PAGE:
Anyway, anarchists have a lot of opinions about human nature (some think it's good, some think it's neutral), but they think evil actually comes from the state.  It's states that drive war, facilitate gross inequality (via the monarchy, it's invention the corporation, and of course colonialism and imperialism).  Anarchists are different from libertarians because they are critical of both the state and capitalism. In fact they see the two as being inseparable and call it state-capitalism.  They usually support alternative social organizations (indigenous self-governments, cooperatives, syndicalism, you name it). Some of them even like the church. Some of them have run for political office. (as did Proudhon, the first Anarchist). It's about fighting *hierarchy* and *inequality*, usually with consensus-based (as opposed to representative) democracy. The circle-A is actually an A within an O and the O stands for Order. In the late 1800s and early 1900s most social movements were anarchistic.  People saw the state AND capitalist exploitation as neo-colonial forces to fend off.  The reason you have a 40 hour work week today is because ANARCHISTS died to bring it to you.  Look up the Haymarket Affair. Go. Right now.  Google it.  And come back and publicly thank anarchists that you're not working 20 hour shift in a factory since the age of 7. (Some hack historians will tell you it was b/c businesses "found people worked more effectively" when they weren't deprived of sleep and starving but that's a load of shit. It was anarchists, and if you don't believe me sod off.)

(FYI I emailed FF about writing a post about anarchism in fantasy but, as with all my emails they never replied.)

Okay so that's settled.  What about religion? What Rostum was saying was that all institutions are inherently political and therefore corrupt. But unlike the state, which owes it's existence to authoritarianism, violence and capitalist exploitation, religion has the flexibility to be many different things. Religion is just a form of "social thickness"-- a way that people relate to form independent networks with their own sorts of norms. You've got Quakers and Unitarians (I'm sorry you sour atheists, but there is nothing bad you can say about Quakers) on one hand, then you've got Evangelicals on the other (I seriously can't think of anything good about Evangelicals no matter how hard I try).

In my opinion. Religion, when it's good, is anarchistic. It is a control on the inevitable repressive trajectory of the state.

For all its corruption, and priests banging nuns and kids and murdering people and who knows what else over the centuries.... the catholic church was the ONLY effective control on the monarchy which would have driven serfs to even more unsavory levels of exploitation. Alms for the poor isn't a solution, but without them we might not have the space for social movements today. Philanthropy might not even be valued.

In the colonial period, it was largely Jesuit priests that organized indigenous resistance to colonial powers and slave traders.

Today, the catholic church is the largest social service agency in Latin America. Liberation theology is responsible for anti-poverty and indigenous rights movements across the continent. It is the most effective way for people to organize en masse.  In El Salvador, priests and nuns died defending people from a violent, repressive state owned by a few families.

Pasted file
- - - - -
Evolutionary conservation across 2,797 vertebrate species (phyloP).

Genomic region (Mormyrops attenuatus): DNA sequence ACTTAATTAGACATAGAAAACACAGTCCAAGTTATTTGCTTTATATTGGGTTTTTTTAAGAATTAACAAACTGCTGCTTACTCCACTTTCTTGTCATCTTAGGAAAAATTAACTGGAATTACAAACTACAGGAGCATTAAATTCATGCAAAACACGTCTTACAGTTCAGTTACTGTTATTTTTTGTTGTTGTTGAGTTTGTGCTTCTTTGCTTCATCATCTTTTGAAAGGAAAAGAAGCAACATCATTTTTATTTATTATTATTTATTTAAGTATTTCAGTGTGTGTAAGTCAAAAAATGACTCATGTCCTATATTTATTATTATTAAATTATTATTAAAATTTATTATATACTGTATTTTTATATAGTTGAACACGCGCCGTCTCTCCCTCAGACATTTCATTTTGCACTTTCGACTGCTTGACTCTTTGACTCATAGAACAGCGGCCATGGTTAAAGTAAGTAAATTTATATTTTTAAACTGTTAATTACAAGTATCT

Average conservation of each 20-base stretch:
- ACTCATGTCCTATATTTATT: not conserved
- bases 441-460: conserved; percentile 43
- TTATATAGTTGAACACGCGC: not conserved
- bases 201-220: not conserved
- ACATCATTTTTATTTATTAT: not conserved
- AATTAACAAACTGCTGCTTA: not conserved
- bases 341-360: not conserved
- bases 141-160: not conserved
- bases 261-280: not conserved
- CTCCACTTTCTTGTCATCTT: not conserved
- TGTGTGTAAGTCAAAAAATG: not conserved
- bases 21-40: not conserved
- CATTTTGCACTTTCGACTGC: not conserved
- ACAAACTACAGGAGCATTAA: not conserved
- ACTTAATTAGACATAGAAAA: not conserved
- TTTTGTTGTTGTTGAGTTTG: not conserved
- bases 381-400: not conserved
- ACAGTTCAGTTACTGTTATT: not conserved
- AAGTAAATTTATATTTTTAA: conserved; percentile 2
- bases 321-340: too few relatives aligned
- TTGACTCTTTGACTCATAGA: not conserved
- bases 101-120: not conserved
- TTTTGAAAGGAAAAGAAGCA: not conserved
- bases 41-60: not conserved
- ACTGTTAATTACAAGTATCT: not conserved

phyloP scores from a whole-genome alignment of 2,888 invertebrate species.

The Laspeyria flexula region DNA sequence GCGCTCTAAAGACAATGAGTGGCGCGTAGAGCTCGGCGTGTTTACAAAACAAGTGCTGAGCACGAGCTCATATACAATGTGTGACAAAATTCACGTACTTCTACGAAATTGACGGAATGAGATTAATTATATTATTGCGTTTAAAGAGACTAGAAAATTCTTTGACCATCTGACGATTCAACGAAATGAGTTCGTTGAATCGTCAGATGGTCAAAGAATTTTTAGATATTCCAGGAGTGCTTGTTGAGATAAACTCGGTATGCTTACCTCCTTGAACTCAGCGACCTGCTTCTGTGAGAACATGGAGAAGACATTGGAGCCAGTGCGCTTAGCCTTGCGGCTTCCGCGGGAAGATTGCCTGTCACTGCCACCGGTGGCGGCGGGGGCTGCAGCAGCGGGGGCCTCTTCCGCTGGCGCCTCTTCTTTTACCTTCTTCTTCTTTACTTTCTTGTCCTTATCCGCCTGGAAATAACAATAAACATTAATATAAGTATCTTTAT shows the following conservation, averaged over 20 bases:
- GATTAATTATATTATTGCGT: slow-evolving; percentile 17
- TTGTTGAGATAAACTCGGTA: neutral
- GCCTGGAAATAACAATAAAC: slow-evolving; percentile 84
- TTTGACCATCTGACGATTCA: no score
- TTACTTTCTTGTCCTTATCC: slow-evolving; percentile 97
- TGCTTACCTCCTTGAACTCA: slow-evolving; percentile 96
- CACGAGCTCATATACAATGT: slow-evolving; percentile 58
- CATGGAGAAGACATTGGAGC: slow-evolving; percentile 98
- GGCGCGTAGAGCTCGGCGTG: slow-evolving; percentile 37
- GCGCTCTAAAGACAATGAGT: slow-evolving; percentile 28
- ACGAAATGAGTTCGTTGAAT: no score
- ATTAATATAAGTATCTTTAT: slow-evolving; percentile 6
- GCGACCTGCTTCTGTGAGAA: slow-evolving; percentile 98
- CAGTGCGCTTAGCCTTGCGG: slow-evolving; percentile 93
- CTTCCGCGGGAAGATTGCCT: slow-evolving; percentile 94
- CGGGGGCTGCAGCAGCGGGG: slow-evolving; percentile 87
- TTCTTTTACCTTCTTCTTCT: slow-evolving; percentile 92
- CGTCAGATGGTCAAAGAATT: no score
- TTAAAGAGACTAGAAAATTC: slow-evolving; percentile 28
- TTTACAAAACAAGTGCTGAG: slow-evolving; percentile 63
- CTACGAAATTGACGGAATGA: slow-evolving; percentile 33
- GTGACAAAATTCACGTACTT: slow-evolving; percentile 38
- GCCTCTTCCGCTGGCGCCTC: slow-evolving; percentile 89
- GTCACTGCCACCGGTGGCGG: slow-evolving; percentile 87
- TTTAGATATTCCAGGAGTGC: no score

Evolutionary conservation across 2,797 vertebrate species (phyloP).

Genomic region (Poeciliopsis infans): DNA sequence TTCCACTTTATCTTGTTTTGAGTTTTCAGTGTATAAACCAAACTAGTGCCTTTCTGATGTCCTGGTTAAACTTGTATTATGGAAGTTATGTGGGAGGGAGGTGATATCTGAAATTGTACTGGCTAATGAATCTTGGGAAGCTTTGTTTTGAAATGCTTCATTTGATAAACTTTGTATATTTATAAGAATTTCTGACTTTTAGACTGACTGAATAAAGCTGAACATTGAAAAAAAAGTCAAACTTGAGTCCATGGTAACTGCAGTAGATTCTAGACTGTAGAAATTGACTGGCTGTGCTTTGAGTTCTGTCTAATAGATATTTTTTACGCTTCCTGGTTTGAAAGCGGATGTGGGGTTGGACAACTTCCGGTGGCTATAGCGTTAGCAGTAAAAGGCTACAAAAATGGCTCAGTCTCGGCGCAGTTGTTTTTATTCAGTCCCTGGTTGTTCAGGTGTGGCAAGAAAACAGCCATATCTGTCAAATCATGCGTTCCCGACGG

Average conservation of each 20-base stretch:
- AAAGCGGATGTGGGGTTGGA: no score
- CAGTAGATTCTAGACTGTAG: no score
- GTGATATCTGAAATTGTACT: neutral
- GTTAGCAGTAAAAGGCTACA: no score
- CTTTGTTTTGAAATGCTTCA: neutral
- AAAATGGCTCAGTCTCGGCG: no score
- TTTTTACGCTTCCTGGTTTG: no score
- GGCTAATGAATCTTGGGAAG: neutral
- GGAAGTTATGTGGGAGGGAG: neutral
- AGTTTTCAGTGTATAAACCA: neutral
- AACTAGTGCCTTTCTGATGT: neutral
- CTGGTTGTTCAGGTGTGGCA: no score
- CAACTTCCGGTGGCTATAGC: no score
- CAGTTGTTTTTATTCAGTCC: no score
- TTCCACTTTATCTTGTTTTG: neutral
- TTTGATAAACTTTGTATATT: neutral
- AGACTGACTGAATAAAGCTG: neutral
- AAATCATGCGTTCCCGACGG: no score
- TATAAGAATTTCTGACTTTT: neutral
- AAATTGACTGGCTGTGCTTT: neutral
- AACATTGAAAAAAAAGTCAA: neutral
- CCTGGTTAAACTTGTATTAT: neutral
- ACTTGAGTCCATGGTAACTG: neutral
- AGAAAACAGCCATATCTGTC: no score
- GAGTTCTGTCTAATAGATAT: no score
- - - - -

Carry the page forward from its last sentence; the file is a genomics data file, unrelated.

In Spain, interestingly, things played out differently. During Franco's rule, the Catholic church sided with the state, supporting fascism and essentially attempting to re-establish the monarchy.  Anarchist were Franco's biggest thorn, suicide bombers and armed resistance keeping him at bay in southern Spain.  Any way long story short, Spain is now incredibly atheist, b/c Franco lost and they never recovered.

As a dominant ideology, religion plays a much more unleasant role in the US. Religious leaders are responsible for the xenophobia, racism and fervent mobilization of much of the Republican base.  But you still have those crazy catholic nun activists that tried the shut down the School of Americas (a center training torturers in Latin America) in protests year after year, and all kinds of anti-nuke protests.  You also have the Baptist church in the African American community, both politically mobilizing people for the democrats and providing an anti-gang influence.

So which of these is doing "what it actually teaches"? Most of the bible is poorly translated, third hand accounts, invented in a congress of elites. If God is real, he didn't say any of those words and he's probably royally pissed that people would dare to pretend to speak for him for their own personal gain. So by that logic, joining a church is probably the fastest way to go downstairs.

If God isn't real, or if he's just really chill and forgiving about that whole hubris thing, then maybe "what it teaches" doesn't really matter and religion is just a social technology: the compassion or lack thereof in the hearts of those that use that social technology is that makes it good or evil.

Religious people who believe without thinking do so at the peril of their very souls, and atheists who dismiss it sourly are equally lost. In my opinion.  Obviously this is all just my most very humble opinion. Except the anarchism stuff. That's fact.

February 21, 2019, 02:37:10 PM